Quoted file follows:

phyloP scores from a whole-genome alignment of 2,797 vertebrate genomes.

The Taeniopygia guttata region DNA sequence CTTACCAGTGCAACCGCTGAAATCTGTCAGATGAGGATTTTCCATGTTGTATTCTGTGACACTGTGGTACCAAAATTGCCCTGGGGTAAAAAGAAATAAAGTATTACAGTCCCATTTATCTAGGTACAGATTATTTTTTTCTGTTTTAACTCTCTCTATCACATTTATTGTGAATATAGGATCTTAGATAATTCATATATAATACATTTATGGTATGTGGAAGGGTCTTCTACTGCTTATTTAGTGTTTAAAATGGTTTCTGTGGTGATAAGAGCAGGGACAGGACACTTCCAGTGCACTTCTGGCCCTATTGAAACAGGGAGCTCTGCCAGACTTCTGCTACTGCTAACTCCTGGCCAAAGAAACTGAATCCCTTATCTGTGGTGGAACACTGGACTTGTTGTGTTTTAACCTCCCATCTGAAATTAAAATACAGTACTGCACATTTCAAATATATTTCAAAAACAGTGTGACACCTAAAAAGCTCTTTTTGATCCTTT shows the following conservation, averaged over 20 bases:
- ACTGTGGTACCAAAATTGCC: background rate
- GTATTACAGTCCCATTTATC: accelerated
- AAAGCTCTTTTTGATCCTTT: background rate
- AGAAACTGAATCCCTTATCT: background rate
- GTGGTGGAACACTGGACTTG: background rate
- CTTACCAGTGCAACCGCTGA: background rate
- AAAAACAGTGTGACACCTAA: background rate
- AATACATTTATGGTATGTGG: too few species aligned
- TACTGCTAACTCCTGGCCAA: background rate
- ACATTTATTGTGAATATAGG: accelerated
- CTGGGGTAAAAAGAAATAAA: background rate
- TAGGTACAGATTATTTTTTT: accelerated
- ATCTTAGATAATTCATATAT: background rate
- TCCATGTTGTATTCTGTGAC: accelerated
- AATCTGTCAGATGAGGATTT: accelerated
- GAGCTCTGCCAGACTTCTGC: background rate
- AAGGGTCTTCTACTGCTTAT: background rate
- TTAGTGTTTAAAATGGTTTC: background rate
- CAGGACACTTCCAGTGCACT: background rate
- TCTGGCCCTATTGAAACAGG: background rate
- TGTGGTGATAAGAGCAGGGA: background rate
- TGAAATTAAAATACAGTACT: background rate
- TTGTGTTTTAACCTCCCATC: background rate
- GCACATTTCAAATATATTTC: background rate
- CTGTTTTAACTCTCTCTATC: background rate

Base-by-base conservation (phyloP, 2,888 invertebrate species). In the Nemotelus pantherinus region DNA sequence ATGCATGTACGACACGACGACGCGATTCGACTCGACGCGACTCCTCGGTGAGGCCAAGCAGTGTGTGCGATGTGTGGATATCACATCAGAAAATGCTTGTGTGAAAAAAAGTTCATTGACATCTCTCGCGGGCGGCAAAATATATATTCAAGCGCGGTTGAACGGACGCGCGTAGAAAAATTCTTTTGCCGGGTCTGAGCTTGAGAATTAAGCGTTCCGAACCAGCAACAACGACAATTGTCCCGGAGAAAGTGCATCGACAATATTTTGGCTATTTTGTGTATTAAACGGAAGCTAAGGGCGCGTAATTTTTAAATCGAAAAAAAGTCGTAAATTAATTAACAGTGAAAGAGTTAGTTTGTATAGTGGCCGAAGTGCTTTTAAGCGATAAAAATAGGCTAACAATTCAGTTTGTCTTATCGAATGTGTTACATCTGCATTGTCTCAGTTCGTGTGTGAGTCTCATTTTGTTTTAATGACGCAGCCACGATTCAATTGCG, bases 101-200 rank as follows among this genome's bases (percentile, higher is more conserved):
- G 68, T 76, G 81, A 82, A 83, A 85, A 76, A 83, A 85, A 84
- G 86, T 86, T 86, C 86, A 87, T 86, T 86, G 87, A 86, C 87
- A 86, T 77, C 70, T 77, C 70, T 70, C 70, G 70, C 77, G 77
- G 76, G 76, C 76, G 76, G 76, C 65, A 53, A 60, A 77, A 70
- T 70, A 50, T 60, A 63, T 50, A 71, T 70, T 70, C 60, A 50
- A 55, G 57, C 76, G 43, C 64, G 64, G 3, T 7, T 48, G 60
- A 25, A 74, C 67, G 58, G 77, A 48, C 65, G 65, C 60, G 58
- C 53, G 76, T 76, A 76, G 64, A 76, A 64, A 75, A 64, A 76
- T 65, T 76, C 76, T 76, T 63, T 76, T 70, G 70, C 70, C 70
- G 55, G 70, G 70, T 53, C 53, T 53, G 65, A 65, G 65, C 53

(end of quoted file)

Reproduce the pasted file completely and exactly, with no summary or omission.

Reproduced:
phyloP scores from a whole-genome alignment of 2,797 vertebrate genomes.

The Taeniopygia guttata region DNA sequence CTTACCAGTGCAACCGCTGAAATCTGTCAGATGAGGATTTTCCATGTTGTATTCTGTGACACTGTGGTACCAAAATTGCCCTGGGGTAAAAAGAAATAAAGTATTACAGTCCCATTTATCTAGGTACAGATTATTTTTTTCTGTTTTAACTCTCTCTATCACATTTATTGTGAATATAGGATCTTAGATAATTCATATATAATACATTTATGGTATGTGGAAGGGTCTTCTACTGCTTATTTAGTGTTTAAAATGGTTTCTGTGGTGATAAGAGCAGGGACAGGACACTTCCAGTGCACTTCTGGCCCTATTGAAACAGGGAGCTCTGCCAGACTTCTGCTACTGCTAACTCCTGGCCAAAGAAACTGAATCCCTTATCTGTGGTGGAACACTGGACTTGTTGTGTTTTAACCTCCCATCTGAAATTAAAATACAGTACTGCACATTTCAAATATATTTCAAAAACAGTGTGACACCTAAAAAGCTCTTTTTGATCCTTT shows the following conservation, averaged over 20 bases:
- ACTGTGGTACCAAAATTGCC: background rate
- GTATTACAGTCCCATTTATC: accelerated
- AAAGCTCTTTTTGATCCTTT: background rate
- AGAAACTGAATCCCTTATCT: background rate
- GTGGTGGAACACTGGACTTG: background rate
- CTTACCAGTGCAACCGCTGA: background rate
- AAAAACAGTGTGACACCTAA: background rate
- AATACATTTATGGTATGTGG: too few species aligned
- TACTGCTAACTCCTGGCCAA: background rate
- ACATTTATTGTGAATATAGG: accelerated
- CTGGGGTAAAAAGAAATAAA: background rate
- TAGGTACAGATTATTTTTTT: accelerated
- ATCTTAGATAATTCATATAT: background rate
- TCCATGTTGTATTCTGTGAC: accelerated
- AATCTGTCAGATGAGGATTT: accelerated
- GAGCTCTGCCAGACTTCTGC: background rate
- AAGGGTCTTCTACTGCTTAT: background rate
- TTAGTGTTTAAAATGGTTTC: background rate
- CAGGACACTTCCAGTGCACT: background rate
- TCTGGCCCTATTGAAACAGG: background rate
- TGTGGTGATAAGAGCAGGGA: background rate
- TGAAATTAAAATACAGTACT: background rate
- TTGTGTTTTAACCTCCCATC: background rate
- GCACATTTCAAATATATTTC: background rate
- CTGTTTTAACTCTCTCTATC: background rate

Base-by-base conservation (phyloP, 2,888 invertebrate species). In the Nemotelus pantherinus region DNA sequence ATGCATGTACGACACGACGACGCGATTCGACTCGACGCGACTCCTCGGTGAGGCCAAGCAGTGTGTGCGATGTGTGGATATCACATCAGAAAATGCTTGTGTGAAAAAAAGTTCATTGACATCTCTCGCGGGCGGCAAAATATATATTCAAGCGCGGTTGAACGGACGCGCGTAGAAAAATTCTTTTGCCGGGTCTGAGCTTGAGAATTAAGCGTTCCGAACCAGCAACAACGACAATTGTCCCGGAGAAAGTGCATCGACAATATTTTGGCTATTTTGTGTATTAAACGGAAGCTAAGGGCGCGTAATTTTTAAATCGAAAAAAAGTCGTAAATTAATTAACAGTGAAAGAGTTAGTTTGTATAGTGGCCGAAGTGCTTTTAAGCGATAAAAATAGGCTAACAATTCAGTTTGTCTTATCGAATGTGTTACATCTGCATTGTCTCAGTTCGTGTGTGAGTCTCATTTTGTTTTAATGACGCAGCCACGATTCAATTGCG, bases 101-200 rank as follows among this genome's bases (percentile, higher is more conserved):
- G 68, T 76, G 81, A 82, A 83, A 85, A 76, A 83, A 85, A 84
- G 86, T 86, T 86, C 86, A 87, T 86, T 86, G 87, A 86, C 87
- A 86, T 77, C 70, T 77, C 70, T 70, C 70, G 70, C 77, G 77
- G 76, G 76, C 76, G 76, G 76, C 65, A 53, A 60, A 77, A 70
- T 70, A 50, T 60, A 63, T 50, A 71, T 70, T 70, C 60, A 50
- A 55, G 57, C 76, G 43, C 64, G 64, G 3, T 7, T 48, G 60
- A 25, A 74, C 67, G 58, G 77, A 48, C 65, G 65, C 60, G 58
- C 53, G 76, T 76, A 76, G 64, A 76, A 64, A 75, A 64, A 76
- T 65, T 76, C 76, T 76, T 63, T 76, T 70, G 70, C 70, C 70
- G 55, G 70, G 70, T 53, C 53, T 53, G 65, A 65, G 65, C 53